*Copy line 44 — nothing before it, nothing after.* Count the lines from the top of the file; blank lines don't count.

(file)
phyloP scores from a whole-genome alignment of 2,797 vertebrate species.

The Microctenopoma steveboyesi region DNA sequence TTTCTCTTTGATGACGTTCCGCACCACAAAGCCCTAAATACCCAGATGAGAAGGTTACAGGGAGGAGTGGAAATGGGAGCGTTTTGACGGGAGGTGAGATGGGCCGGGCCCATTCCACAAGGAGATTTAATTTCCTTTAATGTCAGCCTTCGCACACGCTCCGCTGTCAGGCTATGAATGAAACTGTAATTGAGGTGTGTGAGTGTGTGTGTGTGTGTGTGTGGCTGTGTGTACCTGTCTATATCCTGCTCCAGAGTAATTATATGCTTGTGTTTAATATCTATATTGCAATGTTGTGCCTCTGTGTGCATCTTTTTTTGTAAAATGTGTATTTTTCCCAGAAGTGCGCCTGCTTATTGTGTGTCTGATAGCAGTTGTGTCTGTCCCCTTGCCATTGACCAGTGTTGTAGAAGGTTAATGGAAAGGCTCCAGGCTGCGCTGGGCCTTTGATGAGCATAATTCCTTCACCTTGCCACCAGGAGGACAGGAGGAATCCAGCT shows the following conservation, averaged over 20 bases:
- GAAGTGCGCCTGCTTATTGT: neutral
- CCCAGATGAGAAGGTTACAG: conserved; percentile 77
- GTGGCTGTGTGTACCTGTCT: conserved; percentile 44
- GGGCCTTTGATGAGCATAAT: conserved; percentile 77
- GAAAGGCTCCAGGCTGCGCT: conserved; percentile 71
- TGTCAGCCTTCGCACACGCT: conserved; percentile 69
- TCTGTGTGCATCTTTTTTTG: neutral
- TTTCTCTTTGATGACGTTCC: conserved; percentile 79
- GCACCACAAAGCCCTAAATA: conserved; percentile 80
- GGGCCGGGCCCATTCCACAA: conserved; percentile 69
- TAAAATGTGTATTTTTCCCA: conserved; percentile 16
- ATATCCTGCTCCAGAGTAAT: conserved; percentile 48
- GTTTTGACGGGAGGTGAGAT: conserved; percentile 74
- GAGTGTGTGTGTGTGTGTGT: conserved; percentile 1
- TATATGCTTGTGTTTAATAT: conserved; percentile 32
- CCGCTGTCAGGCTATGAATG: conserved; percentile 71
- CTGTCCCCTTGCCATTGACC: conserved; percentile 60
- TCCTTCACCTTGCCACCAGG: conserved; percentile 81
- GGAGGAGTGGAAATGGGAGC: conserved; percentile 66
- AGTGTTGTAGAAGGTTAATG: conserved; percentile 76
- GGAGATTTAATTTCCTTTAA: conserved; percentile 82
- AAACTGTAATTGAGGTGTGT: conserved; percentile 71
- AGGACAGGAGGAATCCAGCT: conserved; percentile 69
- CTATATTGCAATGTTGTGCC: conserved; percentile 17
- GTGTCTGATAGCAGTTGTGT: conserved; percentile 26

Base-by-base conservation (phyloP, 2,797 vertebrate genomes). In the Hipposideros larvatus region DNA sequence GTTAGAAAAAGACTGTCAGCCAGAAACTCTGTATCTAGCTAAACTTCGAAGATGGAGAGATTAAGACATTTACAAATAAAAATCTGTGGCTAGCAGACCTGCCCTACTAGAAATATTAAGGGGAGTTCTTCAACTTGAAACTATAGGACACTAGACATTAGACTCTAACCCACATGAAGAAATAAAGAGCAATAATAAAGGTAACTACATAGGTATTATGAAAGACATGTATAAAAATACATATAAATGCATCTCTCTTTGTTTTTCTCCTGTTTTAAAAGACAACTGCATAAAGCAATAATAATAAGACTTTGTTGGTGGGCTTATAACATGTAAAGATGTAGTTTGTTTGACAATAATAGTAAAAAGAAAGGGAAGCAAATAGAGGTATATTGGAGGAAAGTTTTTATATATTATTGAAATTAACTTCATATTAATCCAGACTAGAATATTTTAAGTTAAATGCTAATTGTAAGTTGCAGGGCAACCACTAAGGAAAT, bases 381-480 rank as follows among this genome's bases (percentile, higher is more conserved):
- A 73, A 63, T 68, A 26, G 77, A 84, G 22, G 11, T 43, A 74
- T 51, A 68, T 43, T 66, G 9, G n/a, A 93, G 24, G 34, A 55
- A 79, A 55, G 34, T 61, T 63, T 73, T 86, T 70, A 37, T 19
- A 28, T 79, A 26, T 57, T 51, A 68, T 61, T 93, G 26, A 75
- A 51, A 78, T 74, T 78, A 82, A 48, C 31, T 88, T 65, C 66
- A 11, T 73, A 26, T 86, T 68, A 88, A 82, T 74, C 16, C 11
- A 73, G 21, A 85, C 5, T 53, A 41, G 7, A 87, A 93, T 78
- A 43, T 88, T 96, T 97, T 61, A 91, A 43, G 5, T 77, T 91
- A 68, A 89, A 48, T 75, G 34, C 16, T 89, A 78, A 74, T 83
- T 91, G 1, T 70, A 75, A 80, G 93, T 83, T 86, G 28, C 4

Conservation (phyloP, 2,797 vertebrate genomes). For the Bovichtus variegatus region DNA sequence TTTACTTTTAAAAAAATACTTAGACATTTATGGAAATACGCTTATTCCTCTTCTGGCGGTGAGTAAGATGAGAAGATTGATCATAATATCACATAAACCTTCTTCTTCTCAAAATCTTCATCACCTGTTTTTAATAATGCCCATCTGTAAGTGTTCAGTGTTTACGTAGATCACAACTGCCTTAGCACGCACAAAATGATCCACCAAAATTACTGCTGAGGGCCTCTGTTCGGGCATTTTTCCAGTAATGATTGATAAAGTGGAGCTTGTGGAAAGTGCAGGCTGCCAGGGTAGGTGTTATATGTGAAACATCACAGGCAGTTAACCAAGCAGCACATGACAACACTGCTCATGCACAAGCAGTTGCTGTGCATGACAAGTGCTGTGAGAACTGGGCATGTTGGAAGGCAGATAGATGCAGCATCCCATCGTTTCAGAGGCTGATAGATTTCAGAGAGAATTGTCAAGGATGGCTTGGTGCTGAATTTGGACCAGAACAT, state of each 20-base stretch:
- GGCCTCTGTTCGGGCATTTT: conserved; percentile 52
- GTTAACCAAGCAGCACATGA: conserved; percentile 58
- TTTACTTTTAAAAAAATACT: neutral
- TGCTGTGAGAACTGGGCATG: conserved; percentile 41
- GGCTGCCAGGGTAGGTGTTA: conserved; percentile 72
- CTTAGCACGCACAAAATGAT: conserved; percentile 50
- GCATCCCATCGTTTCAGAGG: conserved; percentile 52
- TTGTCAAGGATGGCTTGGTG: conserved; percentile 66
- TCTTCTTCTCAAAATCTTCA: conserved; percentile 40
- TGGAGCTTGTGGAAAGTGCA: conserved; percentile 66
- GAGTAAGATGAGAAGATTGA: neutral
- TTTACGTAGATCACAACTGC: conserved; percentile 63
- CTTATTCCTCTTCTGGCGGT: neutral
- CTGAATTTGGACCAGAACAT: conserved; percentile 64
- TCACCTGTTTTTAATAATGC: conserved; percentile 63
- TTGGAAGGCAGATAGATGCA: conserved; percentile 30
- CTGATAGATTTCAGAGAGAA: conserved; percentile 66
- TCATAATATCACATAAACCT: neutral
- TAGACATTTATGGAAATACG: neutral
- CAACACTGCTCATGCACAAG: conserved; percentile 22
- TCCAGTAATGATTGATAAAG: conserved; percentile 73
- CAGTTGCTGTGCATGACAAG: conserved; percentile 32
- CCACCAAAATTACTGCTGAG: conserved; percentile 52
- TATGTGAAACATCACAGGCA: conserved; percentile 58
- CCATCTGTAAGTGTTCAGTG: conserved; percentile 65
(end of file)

- GGCTGCCAGGGTAGGTGTTA: conserved; percentile 72